Another example, right now Detroit-based car companies like Ford and GM are incorporating more and more software into their cars. Moreover, the talent base in Michigan is historically manufacturing-rich, creating a skills mismatch in Detroit for software engineers. At the same time, LinkedIn data shows there is a skills mismatch in Washington, D.C. for law enforcement professionals. In San Francisco, there’s a skills mismatch for recruiting professionals. Moreover, in Salt Lake City, the booming gaming ecosystem has led to a skills mismatch for game developers.
Worsening this problem is a lack of geographic mobility among workers. For example, people moving to another state in the US for work – is the lowest it has been since World War II.
The third significant trend that will shape the global workforce is the rise of the independent worker, defined as freelancers, short-term contractors and gig economy workers. In the U.S. alone, there are 60 million self-employed workers, and that number should continue to increase. Why? There are three reasons, according to Mr. Weiner:
- The rise of Millennials: Millennials are expected to comprise 75 percent of the global workforce by 2025, and the data shows Millennials are hungry for more autonomy “and a good side-hustle.” Moreover, both of those are possible via independent work.
- The growth of online marketplaces: Uber, Lyft, Postmates, and Instacart – among thousands of others – require droves of independent workers. Today only 15 percent of self-employed workers leverage digital platforms to find work. This trend will continue to increase.
- Cost efficiencies: It is often cheaper for companies to use a contract worker, as opposed to hiring someone full-time. That also leads to higher demand for contract workers.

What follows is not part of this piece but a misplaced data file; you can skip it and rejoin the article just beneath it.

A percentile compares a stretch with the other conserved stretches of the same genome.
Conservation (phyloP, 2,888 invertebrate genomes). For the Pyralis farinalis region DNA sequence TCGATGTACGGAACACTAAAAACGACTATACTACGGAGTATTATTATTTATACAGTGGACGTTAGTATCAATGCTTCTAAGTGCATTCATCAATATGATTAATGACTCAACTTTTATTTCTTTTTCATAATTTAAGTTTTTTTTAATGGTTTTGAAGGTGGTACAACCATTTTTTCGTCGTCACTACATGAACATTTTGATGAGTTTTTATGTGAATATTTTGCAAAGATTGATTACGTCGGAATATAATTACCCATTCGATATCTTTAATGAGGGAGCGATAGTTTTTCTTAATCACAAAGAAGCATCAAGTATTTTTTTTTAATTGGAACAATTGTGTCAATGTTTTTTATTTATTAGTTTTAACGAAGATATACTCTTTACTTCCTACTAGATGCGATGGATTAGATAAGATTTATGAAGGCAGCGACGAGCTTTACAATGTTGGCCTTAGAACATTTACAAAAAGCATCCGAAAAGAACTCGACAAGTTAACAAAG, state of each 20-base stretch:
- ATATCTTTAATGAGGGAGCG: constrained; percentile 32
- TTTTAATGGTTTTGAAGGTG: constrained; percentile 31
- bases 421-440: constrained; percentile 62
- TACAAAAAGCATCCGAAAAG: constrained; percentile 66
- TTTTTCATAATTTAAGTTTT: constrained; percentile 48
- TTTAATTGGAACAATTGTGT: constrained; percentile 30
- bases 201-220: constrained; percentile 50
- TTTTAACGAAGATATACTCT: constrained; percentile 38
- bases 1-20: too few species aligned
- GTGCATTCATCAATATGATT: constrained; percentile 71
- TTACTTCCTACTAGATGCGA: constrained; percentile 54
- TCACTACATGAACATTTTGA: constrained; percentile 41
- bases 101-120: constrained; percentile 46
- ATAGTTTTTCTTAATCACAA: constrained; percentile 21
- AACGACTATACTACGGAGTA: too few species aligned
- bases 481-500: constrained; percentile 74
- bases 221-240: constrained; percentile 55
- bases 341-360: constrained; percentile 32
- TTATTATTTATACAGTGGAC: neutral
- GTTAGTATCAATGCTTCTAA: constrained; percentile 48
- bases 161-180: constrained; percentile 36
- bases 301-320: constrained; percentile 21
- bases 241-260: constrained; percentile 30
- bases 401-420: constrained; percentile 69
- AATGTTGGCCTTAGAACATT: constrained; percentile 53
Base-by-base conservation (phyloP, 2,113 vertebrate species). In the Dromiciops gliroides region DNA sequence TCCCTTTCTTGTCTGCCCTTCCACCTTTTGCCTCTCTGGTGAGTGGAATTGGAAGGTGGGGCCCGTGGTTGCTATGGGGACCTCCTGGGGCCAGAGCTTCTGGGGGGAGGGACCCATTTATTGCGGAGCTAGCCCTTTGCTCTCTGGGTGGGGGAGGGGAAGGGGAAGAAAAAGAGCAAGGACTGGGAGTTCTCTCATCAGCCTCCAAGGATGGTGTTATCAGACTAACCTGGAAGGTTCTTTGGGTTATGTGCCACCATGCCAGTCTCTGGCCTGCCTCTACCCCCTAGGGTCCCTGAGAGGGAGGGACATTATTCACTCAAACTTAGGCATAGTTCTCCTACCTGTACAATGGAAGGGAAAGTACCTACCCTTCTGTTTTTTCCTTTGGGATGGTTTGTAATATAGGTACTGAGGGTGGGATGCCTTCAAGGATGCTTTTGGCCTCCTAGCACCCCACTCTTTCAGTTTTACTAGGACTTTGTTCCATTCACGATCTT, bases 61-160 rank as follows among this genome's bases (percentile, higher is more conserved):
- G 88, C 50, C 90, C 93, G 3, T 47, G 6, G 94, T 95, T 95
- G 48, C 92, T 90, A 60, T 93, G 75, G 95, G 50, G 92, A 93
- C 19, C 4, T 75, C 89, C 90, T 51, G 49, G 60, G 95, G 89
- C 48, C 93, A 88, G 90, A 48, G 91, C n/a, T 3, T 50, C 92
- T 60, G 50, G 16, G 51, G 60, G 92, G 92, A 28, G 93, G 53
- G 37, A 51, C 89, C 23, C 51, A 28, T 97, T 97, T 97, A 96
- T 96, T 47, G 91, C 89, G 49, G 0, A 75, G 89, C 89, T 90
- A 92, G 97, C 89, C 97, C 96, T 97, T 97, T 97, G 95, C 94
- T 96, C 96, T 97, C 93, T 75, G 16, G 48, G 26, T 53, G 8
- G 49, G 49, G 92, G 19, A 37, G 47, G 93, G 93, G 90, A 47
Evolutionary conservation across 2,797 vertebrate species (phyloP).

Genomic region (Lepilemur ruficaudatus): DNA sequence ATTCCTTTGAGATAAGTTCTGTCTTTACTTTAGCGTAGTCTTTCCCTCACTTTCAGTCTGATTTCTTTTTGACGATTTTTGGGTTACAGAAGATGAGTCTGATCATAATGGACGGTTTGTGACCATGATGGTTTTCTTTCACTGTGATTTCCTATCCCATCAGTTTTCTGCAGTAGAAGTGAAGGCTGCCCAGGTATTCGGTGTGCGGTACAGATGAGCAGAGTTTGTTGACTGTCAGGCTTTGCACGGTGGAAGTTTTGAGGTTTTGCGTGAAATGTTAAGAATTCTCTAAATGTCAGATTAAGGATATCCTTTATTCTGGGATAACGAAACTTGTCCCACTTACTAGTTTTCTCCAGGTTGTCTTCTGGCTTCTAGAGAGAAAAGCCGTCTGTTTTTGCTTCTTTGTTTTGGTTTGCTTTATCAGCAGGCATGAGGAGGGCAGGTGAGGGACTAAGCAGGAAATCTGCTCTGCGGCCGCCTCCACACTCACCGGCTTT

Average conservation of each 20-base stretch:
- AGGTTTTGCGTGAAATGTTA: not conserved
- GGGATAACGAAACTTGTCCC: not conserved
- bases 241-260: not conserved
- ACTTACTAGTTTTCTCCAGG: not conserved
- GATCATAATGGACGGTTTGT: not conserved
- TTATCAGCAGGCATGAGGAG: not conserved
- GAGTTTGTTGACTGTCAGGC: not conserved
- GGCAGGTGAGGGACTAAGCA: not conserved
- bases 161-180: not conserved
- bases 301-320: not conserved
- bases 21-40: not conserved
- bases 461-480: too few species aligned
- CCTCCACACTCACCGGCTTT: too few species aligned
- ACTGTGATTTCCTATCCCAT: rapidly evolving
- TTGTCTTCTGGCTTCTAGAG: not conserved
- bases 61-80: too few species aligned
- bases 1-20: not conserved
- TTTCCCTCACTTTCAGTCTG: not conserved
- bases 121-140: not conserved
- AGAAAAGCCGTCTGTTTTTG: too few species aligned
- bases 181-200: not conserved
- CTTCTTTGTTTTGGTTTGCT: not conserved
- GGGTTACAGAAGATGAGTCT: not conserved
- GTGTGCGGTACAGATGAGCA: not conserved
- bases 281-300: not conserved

All of this means fewer full-time, traditional employees and more independent workers potentially working for several companies at once. We believe this is an irreversible secular trend.
How to Prepare
How can individuals and organizations prepare for these sweeping changes?
The problem is everybody’s got a vested interested here. You’ve got to be very careful what you believe and who you believe Our data is horrible. The U.S. and most European countries do a much better job of tracking the job market. — Rick Miner
Theories abound, but we prefer to look at hard evidence. Currently, it is a hodgepodge of conflicting claims by employers and labour groups and much anecdotal evidence.
When I’m in a meeting where people start throwing around subjective opinions, one of the first things I’ll do is ask for the data. And this where we think LinkedIn can make a difference.” — Jeff Weiner
By having a digital representation of each professional, skill, job, school and organization in the world, on the blockchain or LinkedIn can provide the public data that professionals need to move their career or their organization forward.